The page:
However, RTÉ proceeded to “set off” the money” when the figures were published, which had the impact of reducing the reported payments to Tubridy to less than what he actually received for the three years.

The question now is on what basis they did this, as it had the effect of misleading the public about what the presenter earned from 2017 to 2019. Grant Thornton forensic accountants are looking at his decision and are due to report on it to the RTÉ board.

Ryan Tubridy and Noel Kelly at PAC Tuesday, July 11th

‘This is not the Ryan Tubridy scandal – it is the RTÉ scandal’

Harry McGee writes:

Ryan Tubridy’s agent Noel Kelly is now speaking. He sets out the details of Ryan Tubridy’s contract for the five years from 2015. He says he received €495,000 for the first two years and €545,000 for the last three years up to 2020. Now it turns to the complex issue of an exit fee of €120,000 which was included in the contract but was written off when the new contract was agreed, as some of the ‘extra’ work included in the contract

Noel Kelly has said that the idea for a €75,000 annual contract with a commercial company for Ryan Tubridy came from RTÉ and not from his company or from Ryan Tubridy.

He now contests the contention that the €75,000 deal with Renault was secret. “It was not a secret. There was no secret,” he says.

To counter the contention that only Dee Forbes was the driving force behind the Renault contract, he refers to an email written by Breda O’Neill then director of finance, in February 2020 in which she states a fee from a commercial agreement of €75,000 per year to cover three Late Late Show style appearance.

In response to Mr Kelly’s request of a side letter from RTÉ to guarantee the fee for the duration of the contract (should Renault pull out), the email from RTÉ states that: “A letter of guarantee from the Director General will be provided that there will be no further cuts to the new contract.”

Mr Kelly has told the committee: “We trusted RTÉ. It's not a start-up with opaque funding and a chequered past or a record for dodgy financial dealings. It’s a national institution 100 years old, with a massive business turnover of over €350,000.”

Mr Kelly now concludes his statement saying Mr Tubridy has raised €100 million for RTÉ over six years. “Ryan and I have attracted, an our families an friends, a horrendous amount of criticism an abuse in the past few weeks and I would not wish it on anybody. The only figure in the story whose face was recognisable was Ryan Tubridy. He was made the poster boy for this scandal and this was not acceptable. This is not the Ryan Tubridy scandal. This is an RTÉ scandal.”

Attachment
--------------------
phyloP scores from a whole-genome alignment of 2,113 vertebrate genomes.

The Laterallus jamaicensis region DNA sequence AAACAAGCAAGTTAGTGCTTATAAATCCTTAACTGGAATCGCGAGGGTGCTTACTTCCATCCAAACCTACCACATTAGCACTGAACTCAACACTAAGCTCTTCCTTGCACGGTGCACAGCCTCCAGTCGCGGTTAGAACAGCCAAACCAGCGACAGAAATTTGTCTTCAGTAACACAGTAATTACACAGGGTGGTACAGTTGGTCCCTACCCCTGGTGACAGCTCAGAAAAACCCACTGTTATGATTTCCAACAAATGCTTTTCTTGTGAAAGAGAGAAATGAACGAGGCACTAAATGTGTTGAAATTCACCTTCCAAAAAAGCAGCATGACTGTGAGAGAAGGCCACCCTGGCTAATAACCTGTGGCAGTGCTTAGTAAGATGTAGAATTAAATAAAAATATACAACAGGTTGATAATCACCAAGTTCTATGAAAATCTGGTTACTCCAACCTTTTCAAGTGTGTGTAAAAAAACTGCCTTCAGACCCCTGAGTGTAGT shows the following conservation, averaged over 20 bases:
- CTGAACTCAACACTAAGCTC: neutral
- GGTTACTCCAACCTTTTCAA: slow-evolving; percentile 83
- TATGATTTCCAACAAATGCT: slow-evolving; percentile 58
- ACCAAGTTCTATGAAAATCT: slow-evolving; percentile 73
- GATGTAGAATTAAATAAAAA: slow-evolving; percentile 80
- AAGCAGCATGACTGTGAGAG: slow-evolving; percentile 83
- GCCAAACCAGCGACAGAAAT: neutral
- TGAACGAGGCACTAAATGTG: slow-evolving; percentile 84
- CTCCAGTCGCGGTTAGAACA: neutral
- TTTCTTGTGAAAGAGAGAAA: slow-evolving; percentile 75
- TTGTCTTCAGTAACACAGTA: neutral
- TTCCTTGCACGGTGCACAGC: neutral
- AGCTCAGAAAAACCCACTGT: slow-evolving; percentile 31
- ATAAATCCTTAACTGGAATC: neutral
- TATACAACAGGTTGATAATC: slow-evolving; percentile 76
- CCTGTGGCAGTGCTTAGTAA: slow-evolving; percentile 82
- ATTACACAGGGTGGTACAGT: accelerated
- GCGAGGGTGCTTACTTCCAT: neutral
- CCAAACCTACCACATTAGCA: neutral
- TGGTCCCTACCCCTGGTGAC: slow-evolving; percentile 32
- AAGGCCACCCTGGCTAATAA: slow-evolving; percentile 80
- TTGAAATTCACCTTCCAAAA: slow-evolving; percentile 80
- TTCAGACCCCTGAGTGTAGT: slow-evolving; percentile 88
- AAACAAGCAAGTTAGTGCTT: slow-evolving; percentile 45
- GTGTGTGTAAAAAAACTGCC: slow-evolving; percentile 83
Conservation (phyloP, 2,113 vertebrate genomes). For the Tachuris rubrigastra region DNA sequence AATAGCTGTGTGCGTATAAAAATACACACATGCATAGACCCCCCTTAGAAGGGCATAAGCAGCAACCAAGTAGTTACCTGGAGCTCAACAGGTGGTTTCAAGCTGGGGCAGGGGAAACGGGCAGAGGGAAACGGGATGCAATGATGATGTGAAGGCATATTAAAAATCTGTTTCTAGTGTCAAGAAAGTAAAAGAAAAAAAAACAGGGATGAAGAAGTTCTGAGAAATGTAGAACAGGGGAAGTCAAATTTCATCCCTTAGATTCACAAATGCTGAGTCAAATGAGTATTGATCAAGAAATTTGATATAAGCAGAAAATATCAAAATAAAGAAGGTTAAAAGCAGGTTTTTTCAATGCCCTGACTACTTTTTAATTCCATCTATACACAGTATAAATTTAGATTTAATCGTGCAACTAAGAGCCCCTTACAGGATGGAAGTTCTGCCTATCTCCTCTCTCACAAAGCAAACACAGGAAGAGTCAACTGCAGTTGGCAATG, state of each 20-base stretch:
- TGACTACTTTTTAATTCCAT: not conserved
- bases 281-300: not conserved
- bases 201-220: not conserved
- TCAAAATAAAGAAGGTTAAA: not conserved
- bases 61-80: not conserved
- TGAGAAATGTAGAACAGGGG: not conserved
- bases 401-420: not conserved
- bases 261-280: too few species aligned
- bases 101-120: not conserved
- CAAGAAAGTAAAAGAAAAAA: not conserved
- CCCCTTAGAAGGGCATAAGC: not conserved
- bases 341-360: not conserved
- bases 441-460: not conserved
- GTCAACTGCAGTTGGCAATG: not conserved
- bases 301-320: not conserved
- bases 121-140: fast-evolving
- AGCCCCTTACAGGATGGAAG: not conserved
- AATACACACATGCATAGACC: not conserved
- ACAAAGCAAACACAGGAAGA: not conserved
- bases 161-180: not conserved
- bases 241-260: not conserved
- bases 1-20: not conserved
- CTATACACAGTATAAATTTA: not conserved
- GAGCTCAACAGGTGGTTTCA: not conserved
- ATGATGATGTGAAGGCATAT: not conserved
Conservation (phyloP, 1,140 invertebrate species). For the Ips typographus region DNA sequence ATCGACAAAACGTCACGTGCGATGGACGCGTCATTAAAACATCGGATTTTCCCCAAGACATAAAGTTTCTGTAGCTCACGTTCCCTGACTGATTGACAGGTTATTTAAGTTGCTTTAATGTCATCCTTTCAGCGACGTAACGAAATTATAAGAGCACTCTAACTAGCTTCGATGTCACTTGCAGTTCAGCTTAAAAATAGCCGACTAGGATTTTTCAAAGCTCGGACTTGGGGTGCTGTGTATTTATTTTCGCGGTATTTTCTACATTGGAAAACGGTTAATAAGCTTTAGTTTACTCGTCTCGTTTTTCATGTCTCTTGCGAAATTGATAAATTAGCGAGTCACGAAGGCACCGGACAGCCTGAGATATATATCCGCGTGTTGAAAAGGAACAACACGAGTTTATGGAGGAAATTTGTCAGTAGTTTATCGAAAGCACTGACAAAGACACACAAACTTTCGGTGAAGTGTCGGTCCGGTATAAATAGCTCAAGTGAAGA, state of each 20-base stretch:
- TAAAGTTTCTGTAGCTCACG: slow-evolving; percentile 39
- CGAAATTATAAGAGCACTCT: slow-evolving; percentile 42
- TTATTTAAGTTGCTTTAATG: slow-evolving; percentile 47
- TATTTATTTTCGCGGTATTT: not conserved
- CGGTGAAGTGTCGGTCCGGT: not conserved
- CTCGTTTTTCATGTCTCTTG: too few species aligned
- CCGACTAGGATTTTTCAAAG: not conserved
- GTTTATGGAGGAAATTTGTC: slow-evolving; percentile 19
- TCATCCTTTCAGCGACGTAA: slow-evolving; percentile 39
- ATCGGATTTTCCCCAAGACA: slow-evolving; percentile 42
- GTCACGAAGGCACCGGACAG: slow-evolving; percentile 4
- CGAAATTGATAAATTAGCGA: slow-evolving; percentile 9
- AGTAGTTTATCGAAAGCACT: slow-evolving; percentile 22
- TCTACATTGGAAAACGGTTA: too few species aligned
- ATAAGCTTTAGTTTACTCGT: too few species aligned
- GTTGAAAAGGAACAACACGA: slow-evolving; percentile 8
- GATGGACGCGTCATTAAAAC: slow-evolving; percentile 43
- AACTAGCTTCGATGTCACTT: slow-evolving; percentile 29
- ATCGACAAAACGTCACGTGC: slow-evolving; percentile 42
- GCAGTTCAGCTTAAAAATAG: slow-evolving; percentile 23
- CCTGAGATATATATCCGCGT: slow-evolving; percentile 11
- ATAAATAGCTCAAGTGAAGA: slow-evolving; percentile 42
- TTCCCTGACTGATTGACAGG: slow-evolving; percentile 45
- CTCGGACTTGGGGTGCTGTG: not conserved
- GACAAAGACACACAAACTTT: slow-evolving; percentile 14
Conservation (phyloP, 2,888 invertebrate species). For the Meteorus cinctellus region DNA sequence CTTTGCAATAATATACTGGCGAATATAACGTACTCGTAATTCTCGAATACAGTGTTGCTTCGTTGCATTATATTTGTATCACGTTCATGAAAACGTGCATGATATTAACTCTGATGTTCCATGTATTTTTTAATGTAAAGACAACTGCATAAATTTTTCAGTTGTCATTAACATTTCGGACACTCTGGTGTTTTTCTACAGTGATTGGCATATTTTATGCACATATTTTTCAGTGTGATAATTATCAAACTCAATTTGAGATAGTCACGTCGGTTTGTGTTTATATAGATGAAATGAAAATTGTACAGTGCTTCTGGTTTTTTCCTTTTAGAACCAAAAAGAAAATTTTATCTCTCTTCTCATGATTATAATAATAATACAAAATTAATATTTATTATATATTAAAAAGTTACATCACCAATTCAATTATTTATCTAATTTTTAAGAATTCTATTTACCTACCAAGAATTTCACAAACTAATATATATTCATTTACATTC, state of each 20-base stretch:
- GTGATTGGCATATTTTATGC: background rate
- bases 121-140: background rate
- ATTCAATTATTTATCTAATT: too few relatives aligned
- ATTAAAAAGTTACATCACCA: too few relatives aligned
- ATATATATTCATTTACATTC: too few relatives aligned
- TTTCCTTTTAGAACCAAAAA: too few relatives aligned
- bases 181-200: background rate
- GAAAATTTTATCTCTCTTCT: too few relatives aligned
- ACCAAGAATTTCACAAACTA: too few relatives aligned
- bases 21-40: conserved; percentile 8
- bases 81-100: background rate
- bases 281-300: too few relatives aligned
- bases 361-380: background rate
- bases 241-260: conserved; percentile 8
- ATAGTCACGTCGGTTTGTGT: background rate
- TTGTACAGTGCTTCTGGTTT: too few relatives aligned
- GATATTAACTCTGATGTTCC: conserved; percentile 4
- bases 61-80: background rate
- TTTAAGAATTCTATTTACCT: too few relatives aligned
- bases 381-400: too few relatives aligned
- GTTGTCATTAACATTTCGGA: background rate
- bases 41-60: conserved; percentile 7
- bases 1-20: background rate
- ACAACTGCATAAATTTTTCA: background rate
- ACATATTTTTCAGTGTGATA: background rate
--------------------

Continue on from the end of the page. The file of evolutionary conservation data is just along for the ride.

Emotional, angry and emphatic: Tubridy’s appearance before Oireachtas committee

Harry McGee writes:

Ryan Tubridy is barely concealing his anger in responding to the charges made against him and is robustly defending his position.

He now hones his focus on RTÉ accusing it of being engaged “in deceptive practices”. His only admission is his failure to raise the under-declaration of his earnings in 2021. “I take full responsibility for not asking more questions back on January 20th, 2021, when the figures for 2017, 2018 and 2019 were released. I take responsibility for that.”

Elsewhere, Tubridy says he has nearly a foot-off-the-ground-high of cards that he has got from members of the public. He finishes by saying he would like to be back on air “doing the job I love”.

He is scathing in his criticism of RTÉ:” I am particularly upset and disappointed about the decision and framing of the RTÉ statement of 22nd June which inextricably linked my name to this whole fiasco. My name was mentioned 15 times in that statement, and I was not consulted once.

“I signed a contract in good faith. I declared my earnings and paid my taxes.

“My employer has acknowledged that it has engaged in deceptive practices to pay me- practises that were hidden from me.”


‘I have nothing to hide ... I am hopeful I will soon be back on air’

Harry McGee writes:

Ryan Tubridy has begun to go through the seven “untruths” that he has said have arisen in public discourse. The first is that he did not take a pay cut from RTÉ.

He says: “I took a 20% pay cut from RTÉ in my 2020-2025 contract. That’s it. I took a 20% pay cut from RTÉ. I am obliged to do 205 Radio shows and 38 live 2-hour Late Late Shows under this contract.

“I am an independent contractor. I get no pension or entitlements from RTÉ. Under the terms of my contract I am allowed to do additional work outside of RTÉ. I stress that there is nothing morally, ethically or legally wrong with me or any independent contractor doing additional work for another client outside of RTÉ.

“But to be clear- I took a pay cut from RTÉ of 20 per cent in 2020 for each of the five years of my contract, at a cost of €525,000 to me over the length of that contract.”